• Diane MORIN
du 10 septembre au 8 octobre 2005

The floor of the gallery is animated by awkward, seemingly semi-conscious, machines. Limb-like in their construction, as they are jointed and articulate, the machines are easy to anthropomorphize. Their somnambulist pacing and awkward flailing conjures emotional response as we wish them better, successful passage, worry if they will endure, anger at their slowness, and listen for their cries.

Cry they do not, though there are many sonic emissions – subtle metallic turnings as motors desire forward are muffled slightly by the rubber bulbs that engulf them. There are scrapings of the jointed members on the floor punctuated by thin sounds of tension between tendon-like connectors, and the surprising density of sound – brittle but held warmly in the air – that seems to leak out of the ceramic “douche-telephone” that complete each machine-arm. The limbs are electric, and the their current-blood courses through spiraled telephone cable that defines their form as surely as it allows them motion. This along with the persistent references to the carrying of liquid embodied in the graduated cylinders, baster-bulbs and shower heads, articulate the fluid nature of the piece’s multiple potential narratives and allude to the waves that make up their utterance – their signal. These filled and spilled vessels suggest a sort of communication: one set out like a message in a bottle, protected and buoyant, but uncertain of reception or even of which direction it will travel.

While the sender may be uncertain, there is a larger pattern at play. It is a path set out and long delineated like the tides ruled by our dead guiding star, the moon.

Russian Futurist, Velimir Khlebnikov stated that “even starlight is a wireless signal” and Morinʼs automata seem in keeping with a futurist lineage that links the natural to the mechanical and mediated world. Luigi Russoli further tied sound to sentience and a mechanized modernity in his “Art of Noises” manifesto. Morinʼs motorized biomorphs engage in this existing conversation but offer an uncertain frailty and potential for failure that serve as both questions of those past productions and assert both phenomonological experience and affect as their lasting strengths. Triumphant in their weakness, a response has been conjured.

Their presence is registered: materially, spatially, sonically and projected and marked indexically on the walls of the gallery. This final linear utterance of the objects (in relation to all their other incarnations) forces them through multiple levels of what semioticians call articulation, to a point where there is no structure to be decoded, but an acceptance of the presence of being. These are not machines as people incarnate but instead, these are things that are. Is this being?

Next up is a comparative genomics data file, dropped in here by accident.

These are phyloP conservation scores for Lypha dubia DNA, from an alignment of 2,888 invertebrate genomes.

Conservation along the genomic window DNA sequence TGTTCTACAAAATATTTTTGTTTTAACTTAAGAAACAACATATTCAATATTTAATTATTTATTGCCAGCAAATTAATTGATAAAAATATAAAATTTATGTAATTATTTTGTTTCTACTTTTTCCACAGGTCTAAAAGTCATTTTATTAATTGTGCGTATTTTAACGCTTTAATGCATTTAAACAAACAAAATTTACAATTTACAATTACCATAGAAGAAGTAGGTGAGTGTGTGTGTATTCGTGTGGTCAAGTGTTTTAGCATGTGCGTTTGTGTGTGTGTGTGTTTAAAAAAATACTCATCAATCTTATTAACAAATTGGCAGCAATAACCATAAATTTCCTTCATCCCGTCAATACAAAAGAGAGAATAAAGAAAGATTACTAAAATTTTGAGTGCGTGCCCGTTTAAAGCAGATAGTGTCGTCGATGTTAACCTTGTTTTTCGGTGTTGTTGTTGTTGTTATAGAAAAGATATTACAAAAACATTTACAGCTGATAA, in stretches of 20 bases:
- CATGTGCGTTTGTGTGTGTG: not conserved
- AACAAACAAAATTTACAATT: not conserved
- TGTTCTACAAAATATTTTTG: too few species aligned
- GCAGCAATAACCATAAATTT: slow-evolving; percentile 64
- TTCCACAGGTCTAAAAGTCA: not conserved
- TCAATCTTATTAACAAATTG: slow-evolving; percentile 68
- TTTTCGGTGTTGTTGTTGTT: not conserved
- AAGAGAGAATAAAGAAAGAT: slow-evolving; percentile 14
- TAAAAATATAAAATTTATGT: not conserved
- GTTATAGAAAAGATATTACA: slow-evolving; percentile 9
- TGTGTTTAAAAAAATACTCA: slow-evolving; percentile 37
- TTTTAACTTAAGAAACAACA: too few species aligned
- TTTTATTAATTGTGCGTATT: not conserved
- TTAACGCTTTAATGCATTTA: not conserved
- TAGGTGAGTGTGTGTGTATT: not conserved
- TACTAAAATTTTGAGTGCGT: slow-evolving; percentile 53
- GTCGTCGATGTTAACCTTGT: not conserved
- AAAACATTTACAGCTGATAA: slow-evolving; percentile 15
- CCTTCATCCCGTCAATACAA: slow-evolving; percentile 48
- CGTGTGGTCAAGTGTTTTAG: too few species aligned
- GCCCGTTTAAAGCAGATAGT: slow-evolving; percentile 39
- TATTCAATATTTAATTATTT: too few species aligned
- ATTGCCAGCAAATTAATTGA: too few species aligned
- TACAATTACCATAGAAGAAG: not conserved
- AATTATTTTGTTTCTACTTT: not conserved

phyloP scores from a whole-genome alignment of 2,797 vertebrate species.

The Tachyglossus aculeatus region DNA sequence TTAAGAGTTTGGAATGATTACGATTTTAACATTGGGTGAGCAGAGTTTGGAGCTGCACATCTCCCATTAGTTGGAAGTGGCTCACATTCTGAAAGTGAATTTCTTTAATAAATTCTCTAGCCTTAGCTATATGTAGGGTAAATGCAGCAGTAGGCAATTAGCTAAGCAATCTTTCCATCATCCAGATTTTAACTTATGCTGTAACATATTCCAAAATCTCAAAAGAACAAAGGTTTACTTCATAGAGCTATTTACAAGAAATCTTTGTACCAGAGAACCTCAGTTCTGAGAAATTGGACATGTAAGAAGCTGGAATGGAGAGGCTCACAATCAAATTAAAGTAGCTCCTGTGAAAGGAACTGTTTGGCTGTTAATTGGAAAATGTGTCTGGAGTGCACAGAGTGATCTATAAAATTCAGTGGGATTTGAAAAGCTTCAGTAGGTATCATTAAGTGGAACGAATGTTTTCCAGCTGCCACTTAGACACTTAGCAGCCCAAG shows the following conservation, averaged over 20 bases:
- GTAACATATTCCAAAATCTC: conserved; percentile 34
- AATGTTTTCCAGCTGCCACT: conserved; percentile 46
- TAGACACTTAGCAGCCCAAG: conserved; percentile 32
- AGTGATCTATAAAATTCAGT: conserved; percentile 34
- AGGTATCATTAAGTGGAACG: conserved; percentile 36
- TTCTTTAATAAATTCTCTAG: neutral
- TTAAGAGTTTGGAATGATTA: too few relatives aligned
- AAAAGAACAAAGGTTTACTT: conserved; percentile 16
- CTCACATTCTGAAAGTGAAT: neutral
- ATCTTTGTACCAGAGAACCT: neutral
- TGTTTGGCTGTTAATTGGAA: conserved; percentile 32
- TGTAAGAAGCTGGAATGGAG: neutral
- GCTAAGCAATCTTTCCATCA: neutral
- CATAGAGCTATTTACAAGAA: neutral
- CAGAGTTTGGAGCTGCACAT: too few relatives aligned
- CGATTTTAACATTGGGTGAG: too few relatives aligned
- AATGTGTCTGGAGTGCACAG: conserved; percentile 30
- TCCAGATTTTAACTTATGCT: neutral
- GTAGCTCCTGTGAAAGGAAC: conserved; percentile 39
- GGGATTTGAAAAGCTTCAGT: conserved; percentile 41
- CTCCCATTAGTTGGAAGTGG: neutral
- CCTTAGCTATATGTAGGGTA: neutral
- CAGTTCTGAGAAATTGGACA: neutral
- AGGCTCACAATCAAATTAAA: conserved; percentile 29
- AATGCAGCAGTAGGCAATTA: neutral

Jake Moore

2003 Maîtrise en Beaux-Arts, Université Concordia, Montréal
1997 Baccalauréat en Arts Visuels, Université Laval, Québec

Expositions individuelles

2003 Dessins, photogrammes et remuements, Galerie Bourget, Université Concordia, Montréal
2001 Résidence in situ et exposition individuelle, La Chambre Blanche, avec le support d’Avatar
2001 Séjour de production et exposition individuelle, Vu, Québec
1998 Installation sonore, résidence et exposition individuelle, Avatar, Québec 

Expositions collectives et événements (sélection)
2005 Effondrements, installation vidéo 
Disquiet, exposition collective, Modern Fuel Gallery, Kingston, Ontario
2005 Inertie / dessins cinématiques, court métrage réalisé avec le support de VU et Spirafilm (projet 100 pieds), Québec. Présenté au Festival de Cinéma des Trois Amériques, Québec et au Rhode Island International Film Festival, US
2004 Installation sonore in situ, Used/Goods, exposition collective d’art in situ à l’Armée du Salut, organisé par Cut Rate Collective et Articule, Montréal
2003 Installation in situ, Lucky Bastard, Laboratoire public, 11ième Festival International de Nouvelle Danse (FIND), Société des arts technologiques (SAT), Montréal
2002 Installation in situ, Machines festives, L’oeil de poisson, Québec
1999 Installation in situ, Machines festives, La Centrale / Galerie Powerhouse, Montréal
1998 Il y a en effet quelque chose, performance (oeuvre collective avec James Partaik et David Michaud) 
Forum instants ruraux : l’art actuel comme atout du développement rural, 3e Impérial, Qc 
1997 Occupation 97, exposition collective in situ, Au bout de la 20, Rivière-du-Loup, Québec

Résidences de recherche
Sound + Vision, Collaborative Creative Residency, The Banff Centre for the Arts, Alberta
2003 Film Farm Retreat, sur invitation de Philip Hoffman, Mount Forest, Ontario
2003 Résidence de recherche, Sagamie, Alma, QC

L’artiste tient à remercier le Conseil des Arts et des Lettres du Québec.

Photographie : David Jacques

Site internet de l’artiste